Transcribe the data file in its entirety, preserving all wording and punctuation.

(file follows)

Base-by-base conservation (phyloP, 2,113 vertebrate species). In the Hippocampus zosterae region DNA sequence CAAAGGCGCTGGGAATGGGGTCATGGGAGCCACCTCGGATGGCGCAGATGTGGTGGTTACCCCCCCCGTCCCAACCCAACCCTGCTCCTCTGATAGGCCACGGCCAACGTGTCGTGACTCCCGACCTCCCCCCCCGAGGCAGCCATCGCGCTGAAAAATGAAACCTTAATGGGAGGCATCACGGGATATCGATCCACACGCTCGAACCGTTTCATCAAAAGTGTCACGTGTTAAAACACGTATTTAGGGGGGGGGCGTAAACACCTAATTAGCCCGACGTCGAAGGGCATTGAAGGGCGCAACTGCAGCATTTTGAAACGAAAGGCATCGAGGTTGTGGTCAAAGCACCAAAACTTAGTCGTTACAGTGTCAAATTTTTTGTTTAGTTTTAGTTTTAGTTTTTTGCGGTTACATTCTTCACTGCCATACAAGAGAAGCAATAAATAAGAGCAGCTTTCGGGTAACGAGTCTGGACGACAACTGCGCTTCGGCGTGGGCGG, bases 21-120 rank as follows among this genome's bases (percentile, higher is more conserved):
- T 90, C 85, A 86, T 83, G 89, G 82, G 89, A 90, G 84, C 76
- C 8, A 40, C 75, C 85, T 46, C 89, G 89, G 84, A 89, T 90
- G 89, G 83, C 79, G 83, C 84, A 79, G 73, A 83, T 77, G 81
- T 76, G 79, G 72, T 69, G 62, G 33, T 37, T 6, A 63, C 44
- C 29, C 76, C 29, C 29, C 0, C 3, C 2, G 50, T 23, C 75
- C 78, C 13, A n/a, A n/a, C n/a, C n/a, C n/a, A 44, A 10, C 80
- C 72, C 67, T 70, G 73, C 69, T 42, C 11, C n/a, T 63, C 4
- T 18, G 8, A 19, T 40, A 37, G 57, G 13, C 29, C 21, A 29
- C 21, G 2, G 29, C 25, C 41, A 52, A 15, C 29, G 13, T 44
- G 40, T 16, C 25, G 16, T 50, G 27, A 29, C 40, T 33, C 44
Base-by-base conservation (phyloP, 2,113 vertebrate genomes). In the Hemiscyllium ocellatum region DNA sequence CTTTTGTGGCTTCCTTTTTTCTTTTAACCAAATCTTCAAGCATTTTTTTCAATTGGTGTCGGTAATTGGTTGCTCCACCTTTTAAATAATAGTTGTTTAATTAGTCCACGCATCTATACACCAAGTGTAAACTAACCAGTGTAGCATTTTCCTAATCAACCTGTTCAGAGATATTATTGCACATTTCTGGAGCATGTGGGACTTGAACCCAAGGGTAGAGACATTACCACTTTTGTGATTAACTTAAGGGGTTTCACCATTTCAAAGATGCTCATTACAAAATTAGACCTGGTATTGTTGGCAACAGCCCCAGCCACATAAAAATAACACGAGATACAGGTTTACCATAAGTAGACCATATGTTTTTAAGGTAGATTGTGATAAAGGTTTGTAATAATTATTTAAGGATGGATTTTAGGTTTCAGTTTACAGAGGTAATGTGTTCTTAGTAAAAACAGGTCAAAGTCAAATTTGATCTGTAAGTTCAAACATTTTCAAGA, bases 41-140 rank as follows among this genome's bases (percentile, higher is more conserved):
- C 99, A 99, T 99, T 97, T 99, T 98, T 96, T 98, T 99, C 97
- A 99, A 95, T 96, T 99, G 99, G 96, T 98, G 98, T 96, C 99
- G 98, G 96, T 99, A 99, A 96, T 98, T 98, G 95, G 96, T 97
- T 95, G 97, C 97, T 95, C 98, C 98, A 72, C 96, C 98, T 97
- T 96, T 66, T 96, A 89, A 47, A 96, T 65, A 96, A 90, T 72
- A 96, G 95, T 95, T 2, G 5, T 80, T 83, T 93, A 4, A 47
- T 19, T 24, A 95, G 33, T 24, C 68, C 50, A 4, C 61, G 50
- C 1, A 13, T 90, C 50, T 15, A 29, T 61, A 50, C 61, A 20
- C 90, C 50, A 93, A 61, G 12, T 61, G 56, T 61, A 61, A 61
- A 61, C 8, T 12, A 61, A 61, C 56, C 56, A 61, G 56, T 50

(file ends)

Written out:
Base-by-base conservation (phyloP, 2,113 vertebrate species). In the Hippocampus zosterae region DNA sequence CAAAGGCGCTGGGAATGGGGTCATGGGAGCCACCTCGGATGGCGCAGATGTGGTGGTTACCCCCCCCGTCCCAACCCAACCCTGCTCCTCTGATAGGCCACGGCCAACGTGTCGTGACTCCCGACCTCCCCCCCCGAGGCAGCCATCGCGCTGAAAAATGAAACCTTAATGGGAGGCATCACGGGATATCGATCCACACGCTCGAACCGTTTCATCAAAAGTGTCACGTGTTAAAACACGTATTTAGGGGGGGGGCGTAAACACCTAATTAGCCCGACGTCGAAGGGCATTGAAGGGCGCAACTGCAGCATTTTGAAACGAAAGGCATCGAGGTTGTGGTCAAAGCACCAAAACTTAGTCGTTACAGTGTCAAATTTTTTGTTTAGTTTTAGTTTTAGTTTTTTGCGGTTACATTCTTCACTGCCATACAAGAGAAGCAATAAATAAGAGCAGCTTTCGGGTAACGAGTCTGGACGACAACTGCGCTTCGGCGTGGGCGG, bases 21-120 rank as follows among this genome's bases (percentile, higher is more conserved):
- T 90, C 85, A 86, T 83, G 89, G 82, G 89, A 90, G 84, C 76
- C 8, A 40, C 75, C 85, T 46, C 89, G 89, G 84, A 89, T 90
- G 89, G 83, C 79, G 83, C 84, A 79, G 73, A 83, T 77, G 81
- T 76, G 79, G 72, T 69, G 62, G 33, T 37, T 6, A 63, C 44
- C 29, C 76, C 29, C 29, C 0, C 3, C 2, G 50, T 23, C 75
- C 78, C 13, A n/a, A n/a, C n/a, C n/a, C n/a, A 44, A 10, C 80
- C 72, C 67, T 70, G 73, C 69, T 42, C 11, C n/a, T 63, C 4
- T 18, G 8, A 19, T 40, A 37, G 57, G 13, C 29, C 21, A 29
- C 21, G 2, G 29, C 25, C 41, A 52, A 15, C 29, G 13, T 44
- G 40, T 16, C 25, G 16, T 50, G 27, A 29, C 40, T 33, C 44
Base-by-base conservation (phyloP, 2,113 vertebrate genomes). In the Hemiscyllium ocellatum region DNA sequence CTTTTGTGGCTTCCTTTTTTCTTTTAACCAAATCTTCAAGCATTTTTTTCAATTGGTGTCGGTAATTGGTTGCTCCACCTTTTAAATAATAGTTGTTTAATTAGTCCACGCATCTATACACCAAGTGTAAACTAACCAGTGTAGCATTTTCCTAATCAACCTGTTCAGAGATATTATTGCACATTTCTGGAGCATGTGGGACTTGAACCCAAGGGTAGAGACATTACCACTTTTGTGATTAACTTAAGGGGTTTCACCATTTCAAAGATGCTCATTACAAAATTAGACCTGGTATTGTTGGCAACAGCCCCAGCCACATAAAAATAACACGAGATACAGGTTTACCATAAGTAGACCATATGTTTTTAAGGTAGATTGTGATAAAGGTTTGTAATAATTATTTAAGGATGGATTTTAGGTTTCAGTTTACAGAGGTAATGTGTTCTTAGTAAAAACAGGTCAAAGTCAAATTTGATCTGTAAGTTCAAACATTTTCAAGA, bases 41-140 rank as follows among this genome's bases (percentile, higher is more conserved):
- C 99, A 99, T 99, T 97, T 99, T 98, T 96, T 98, T 99, C 97
- A 99, A 95, T 96, T 99, G 99, G 96, T 98, G 98, T 96, C 99
- G 98, G 96, T 99, A 99, A 96, T 98, T 98, G 95, G 96, T 97
- T 95, G 97, C 97, T 95, C 98, C 98, A 72, C 96, C 98, T 97
- T 96, T 66, T 96, A 89, A 47, A 96, T 65, A 96, A 90, T 72
- A 96, G 95, T 95, T 2, G 5, T 80, T 83, T 93, A 4, A 47
- T 19, T 24, A 95, G 33, T 24, C 68, C 50, A 4, C 61, G 50
- C 1, A 13, T 90, C 50, T 15, A 29, T 61, A 50, C 61, A 20
- C 90, C 50, A 93, A 61, G 12, T 61, G 56, T 61, A 61, A 61
- A 61, C 8, T 12, A 61, A 61, C 56, C 56, A 61, G 56, T 50